Photo 2: Groups of visitors would often spend hours at the ranch house. The bottom left shows two children playing with wooden blocks in the stream while older children sit at a picnic table playing a game from the ranch house. In the very back a parent is leaving to take pictures of the garden.

“[Sarah] is a DELIGHT!!!! Such a great addition to the ranch experience!!! We got to meet and visit with her a couple of weeks ago and although we’ve been there many times she made it come alive and seem like the first visit!!! Thank you for having her!!!” – Visitor Comment

The ranch house consistently received the most visitor comments of any area of the park. The small donation box inside the museum was constantly overflowing and Sarah struggled to get park rangers out often enough to collect the money. With such high levels of visitation and visitor satisfaction, it’s hard to believe that the site had been mostly closed down throughout the peak summer months. Although the struggle to turn the ranch house and museum around was long and difficult, Sarah truly created a memorable experience for visitors.

Jim and Jane

Later that week, I attended an evening program created and presented by another VIP, Jim. Jim is a retired Marine Biology Professor and spends his time volunteering in national parks across the country with his wife, Jane. They’ve spent several months at this park for 3 out of the past 5 years, the only times they couldn’t visit were due to medical problems. Their work includes manning contact stations providing information to hikers, living in campgrounds as Campground Hosts ensuring that campers have a resource nearby, and researching topics for talks about local attractions. Together they’ve dedicated countless hours to developing documents for other VIPs to use upon arrival at this park and others. Tonight Jim will be giving a presentation about an ancient fossilized reef that through millions of years of tectonic activity has become a mountain top. Before the program, Jim spends about an hour walking through the campsites talking to campers and visitors about the program and inviting them to the Visitor Center at 7pm.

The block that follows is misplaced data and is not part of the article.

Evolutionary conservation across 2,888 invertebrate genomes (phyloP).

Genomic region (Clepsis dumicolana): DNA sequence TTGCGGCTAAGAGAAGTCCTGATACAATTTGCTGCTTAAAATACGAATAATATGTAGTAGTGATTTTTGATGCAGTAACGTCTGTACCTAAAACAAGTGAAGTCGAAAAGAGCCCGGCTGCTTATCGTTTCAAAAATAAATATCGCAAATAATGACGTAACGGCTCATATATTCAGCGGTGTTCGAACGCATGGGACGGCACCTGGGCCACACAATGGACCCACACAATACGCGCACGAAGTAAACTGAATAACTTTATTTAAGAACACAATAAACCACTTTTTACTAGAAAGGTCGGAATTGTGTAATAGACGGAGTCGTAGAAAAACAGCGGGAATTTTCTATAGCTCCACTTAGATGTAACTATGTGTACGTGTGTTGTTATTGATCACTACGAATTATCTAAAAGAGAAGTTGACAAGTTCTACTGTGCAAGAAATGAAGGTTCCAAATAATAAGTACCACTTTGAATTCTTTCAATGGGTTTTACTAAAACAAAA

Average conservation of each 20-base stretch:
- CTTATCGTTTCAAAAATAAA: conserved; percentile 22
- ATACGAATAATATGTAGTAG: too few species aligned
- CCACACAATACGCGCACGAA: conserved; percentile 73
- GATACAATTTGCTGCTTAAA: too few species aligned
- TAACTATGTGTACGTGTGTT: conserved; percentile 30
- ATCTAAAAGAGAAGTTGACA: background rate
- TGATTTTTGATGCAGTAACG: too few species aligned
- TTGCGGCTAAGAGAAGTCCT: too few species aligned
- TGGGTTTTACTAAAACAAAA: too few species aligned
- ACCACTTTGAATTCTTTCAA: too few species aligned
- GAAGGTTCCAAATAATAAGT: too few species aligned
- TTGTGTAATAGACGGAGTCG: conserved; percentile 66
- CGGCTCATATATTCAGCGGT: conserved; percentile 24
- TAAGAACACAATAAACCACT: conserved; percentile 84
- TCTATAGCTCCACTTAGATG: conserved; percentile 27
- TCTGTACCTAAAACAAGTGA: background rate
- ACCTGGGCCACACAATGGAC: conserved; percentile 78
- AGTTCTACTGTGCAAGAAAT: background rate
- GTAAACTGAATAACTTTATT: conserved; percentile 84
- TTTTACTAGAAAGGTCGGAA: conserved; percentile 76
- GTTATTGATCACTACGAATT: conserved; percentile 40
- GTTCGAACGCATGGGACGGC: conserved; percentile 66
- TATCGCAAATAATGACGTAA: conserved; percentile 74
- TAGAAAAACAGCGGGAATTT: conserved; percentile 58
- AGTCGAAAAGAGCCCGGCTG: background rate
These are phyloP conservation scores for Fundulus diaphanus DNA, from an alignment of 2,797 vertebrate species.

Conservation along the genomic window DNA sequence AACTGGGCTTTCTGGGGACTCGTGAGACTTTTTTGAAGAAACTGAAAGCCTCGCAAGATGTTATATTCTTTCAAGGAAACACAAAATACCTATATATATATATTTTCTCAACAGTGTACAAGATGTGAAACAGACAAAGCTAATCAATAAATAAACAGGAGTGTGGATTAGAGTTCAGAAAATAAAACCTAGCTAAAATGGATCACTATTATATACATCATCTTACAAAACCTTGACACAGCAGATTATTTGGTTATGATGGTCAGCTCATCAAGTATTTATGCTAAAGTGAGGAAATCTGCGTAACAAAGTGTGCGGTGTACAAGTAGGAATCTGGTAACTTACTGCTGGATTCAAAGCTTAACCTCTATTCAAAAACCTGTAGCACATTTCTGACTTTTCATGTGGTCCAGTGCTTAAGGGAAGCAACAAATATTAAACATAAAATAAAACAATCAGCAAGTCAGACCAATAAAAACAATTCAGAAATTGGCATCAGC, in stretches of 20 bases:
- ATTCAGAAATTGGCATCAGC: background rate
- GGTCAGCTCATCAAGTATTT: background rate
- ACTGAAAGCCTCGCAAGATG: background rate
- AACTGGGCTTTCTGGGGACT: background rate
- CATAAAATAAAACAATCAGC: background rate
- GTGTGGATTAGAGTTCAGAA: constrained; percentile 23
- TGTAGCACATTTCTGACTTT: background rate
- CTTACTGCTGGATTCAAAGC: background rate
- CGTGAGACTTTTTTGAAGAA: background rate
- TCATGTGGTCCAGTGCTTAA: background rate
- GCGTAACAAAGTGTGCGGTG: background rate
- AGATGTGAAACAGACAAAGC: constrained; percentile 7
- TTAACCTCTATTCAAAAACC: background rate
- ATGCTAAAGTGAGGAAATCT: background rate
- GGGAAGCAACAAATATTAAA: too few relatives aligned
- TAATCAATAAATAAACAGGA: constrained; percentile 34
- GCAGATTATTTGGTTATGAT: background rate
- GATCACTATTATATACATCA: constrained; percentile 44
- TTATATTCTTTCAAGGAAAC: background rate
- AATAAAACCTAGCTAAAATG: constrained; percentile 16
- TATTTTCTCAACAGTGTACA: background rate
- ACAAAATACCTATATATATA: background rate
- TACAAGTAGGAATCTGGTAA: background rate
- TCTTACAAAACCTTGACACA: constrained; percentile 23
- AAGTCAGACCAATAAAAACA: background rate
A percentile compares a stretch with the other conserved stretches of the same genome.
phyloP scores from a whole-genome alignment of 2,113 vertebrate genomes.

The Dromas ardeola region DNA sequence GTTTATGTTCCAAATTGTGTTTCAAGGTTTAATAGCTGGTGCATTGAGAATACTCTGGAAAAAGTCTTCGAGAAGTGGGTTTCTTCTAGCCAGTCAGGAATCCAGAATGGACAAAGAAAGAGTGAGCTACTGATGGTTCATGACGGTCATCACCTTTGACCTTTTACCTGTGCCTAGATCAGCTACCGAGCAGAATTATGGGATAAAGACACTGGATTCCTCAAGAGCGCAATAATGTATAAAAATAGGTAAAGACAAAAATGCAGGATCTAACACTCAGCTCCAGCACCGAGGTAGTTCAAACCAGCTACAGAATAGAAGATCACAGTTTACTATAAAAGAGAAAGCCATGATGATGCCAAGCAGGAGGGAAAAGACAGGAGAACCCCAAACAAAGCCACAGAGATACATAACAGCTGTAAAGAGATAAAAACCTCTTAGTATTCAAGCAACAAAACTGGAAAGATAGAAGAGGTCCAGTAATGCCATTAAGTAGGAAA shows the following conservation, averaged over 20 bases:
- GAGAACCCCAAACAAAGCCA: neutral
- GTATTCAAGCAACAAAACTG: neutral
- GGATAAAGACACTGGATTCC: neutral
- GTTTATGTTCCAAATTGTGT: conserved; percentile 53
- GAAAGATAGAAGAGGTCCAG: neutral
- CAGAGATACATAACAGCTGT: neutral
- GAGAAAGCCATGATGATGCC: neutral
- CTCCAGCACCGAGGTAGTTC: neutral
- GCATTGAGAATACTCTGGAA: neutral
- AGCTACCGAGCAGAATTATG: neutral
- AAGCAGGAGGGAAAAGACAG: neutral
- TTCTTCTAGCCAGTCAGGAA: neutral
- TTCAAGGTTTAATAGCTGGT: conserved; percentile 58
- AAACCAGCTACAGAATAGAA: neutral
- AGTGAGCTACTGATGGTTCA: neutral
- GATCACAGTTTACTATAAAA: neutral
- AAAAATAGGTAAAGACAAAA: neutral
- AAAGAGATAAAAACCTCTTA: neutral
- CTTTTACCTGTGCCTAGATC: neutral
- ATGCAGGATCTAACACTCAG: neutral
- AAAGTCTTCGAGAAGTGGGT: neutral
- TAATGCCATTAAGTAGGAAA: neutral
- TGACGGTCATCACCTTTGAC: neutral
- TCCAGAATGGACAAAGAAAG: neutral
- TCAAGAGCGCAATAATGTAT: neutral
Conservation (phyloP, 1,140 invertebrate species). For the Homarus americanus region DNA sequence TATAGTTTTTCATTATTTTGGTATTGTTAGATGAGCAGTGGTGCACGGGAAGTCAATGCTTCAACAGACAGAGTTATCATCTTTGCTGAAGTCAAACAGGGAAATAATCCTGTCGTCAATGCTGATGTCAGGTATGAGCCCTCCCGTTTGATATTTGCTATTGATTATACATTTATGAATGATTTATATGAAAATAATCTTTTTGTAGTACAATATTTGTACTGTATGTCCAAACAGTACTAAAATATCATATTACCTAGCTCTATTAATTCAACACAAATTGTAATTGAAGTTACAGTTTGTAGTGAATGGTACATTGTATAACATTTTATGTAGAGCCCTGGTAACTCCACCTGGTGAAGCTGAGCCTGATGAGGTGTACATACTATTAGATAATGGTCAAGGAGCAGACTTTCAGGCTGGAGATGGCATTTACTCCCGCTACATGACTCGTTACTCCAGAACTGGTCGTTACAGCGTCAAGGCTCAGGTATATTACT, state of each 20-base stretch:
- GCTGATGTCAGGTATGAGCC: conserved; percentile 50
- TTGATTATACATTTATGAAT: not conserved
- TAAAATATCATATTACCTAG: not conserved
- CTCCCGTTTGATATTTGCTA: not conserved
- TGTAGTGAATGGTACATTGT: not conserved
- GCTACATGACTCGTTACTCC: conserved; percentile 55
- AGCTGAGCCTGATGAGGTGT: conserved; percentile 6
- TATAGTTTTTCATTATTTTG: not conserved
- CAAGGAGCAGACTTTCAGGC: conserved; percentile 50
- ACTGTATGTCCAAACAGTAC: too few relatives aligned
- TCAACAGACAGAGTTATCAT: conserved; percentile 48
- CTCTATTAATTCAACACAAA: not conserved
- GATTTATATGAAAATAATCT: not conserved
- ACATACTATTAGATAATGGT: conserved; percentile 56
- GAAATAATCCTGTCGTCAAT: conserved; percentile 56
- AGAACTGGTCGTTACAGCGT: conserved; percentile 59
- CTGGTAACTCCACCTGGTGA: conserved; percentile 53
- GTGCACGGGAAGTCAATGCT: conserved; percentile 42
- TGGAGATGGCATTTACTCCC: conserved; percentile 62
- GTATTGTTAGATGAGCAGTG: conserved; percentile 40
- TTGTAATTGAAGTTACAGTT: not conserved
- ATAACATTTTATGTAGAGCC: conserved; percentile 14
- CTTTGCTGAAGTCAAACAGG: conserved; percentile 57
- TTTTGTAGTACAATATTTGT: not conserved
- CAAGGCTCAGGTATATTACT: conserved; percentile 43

Throughout his presentation his true passion shows for this fossilized reef, one so different from the ones he spent decades researching as a Marine Biologist. His experience as a professor lends him many skills as he carefully explains the difficult concepts of how the reef developed and changed over time. His presentation includes a slideshow with incredible graphics and diagrams that he’s created over the years of volunteering here. I’m sitting in the second row, and there’s a young girl sitting in front of me. Several times she turns to her mother excitedly with a smile on her face as he explains something particularly “cool” about the history of the reef. She laughs along with the rest of the crowd as he makes jokes and turns around in her seat to face each individual asking questions at the end.

Sarah and Jim’s programs are perfect examples of how the Volunteers-In-Parks program can be used to meet the National Park Service’s vision and goal of interpretation as “a catalyst in creating an opportunity for the audience to form their own intellectual and emotional connections with the meanings and significance inherent in the resource” (NPS). However, interpretation is just one area of park activities in which VIPs can participate successfully. I mentioned the VIP that sewed Sarah’s costume, a retired school teacher that also helped digitize the park’s archives of thousands of books and articles in her down time as Campground Host. While she spent time in the library, her husband was in the Maintenance division assisting with engine repairs, oil changes, and general construction around the park. I could list hundreds of other ways that the volunteers I met and worked with used their unique skill sets to improve the park experience for visitors or assist staff members in their duties.

The National Park Service as a whole attracts thousands of experienced individuals each year. The NPS Strategic Plan for Fiscal Years 2009-2014 documents survey results showing that “86.1% of those who volunteer have a degree beyond high school, 29.5% of volunteers hold a Master’s, Doctoral, or professional degree, [and] 46.2% have some college/associate degree, or four year college degree.” These VIPs bring extensive experience and a wide range of knowledge to the park service. Their status as volunteers allows for more flexibility in the positions they fill in order to fully apply the skills they bring to the table.

Clarity, Accountability, and Buy In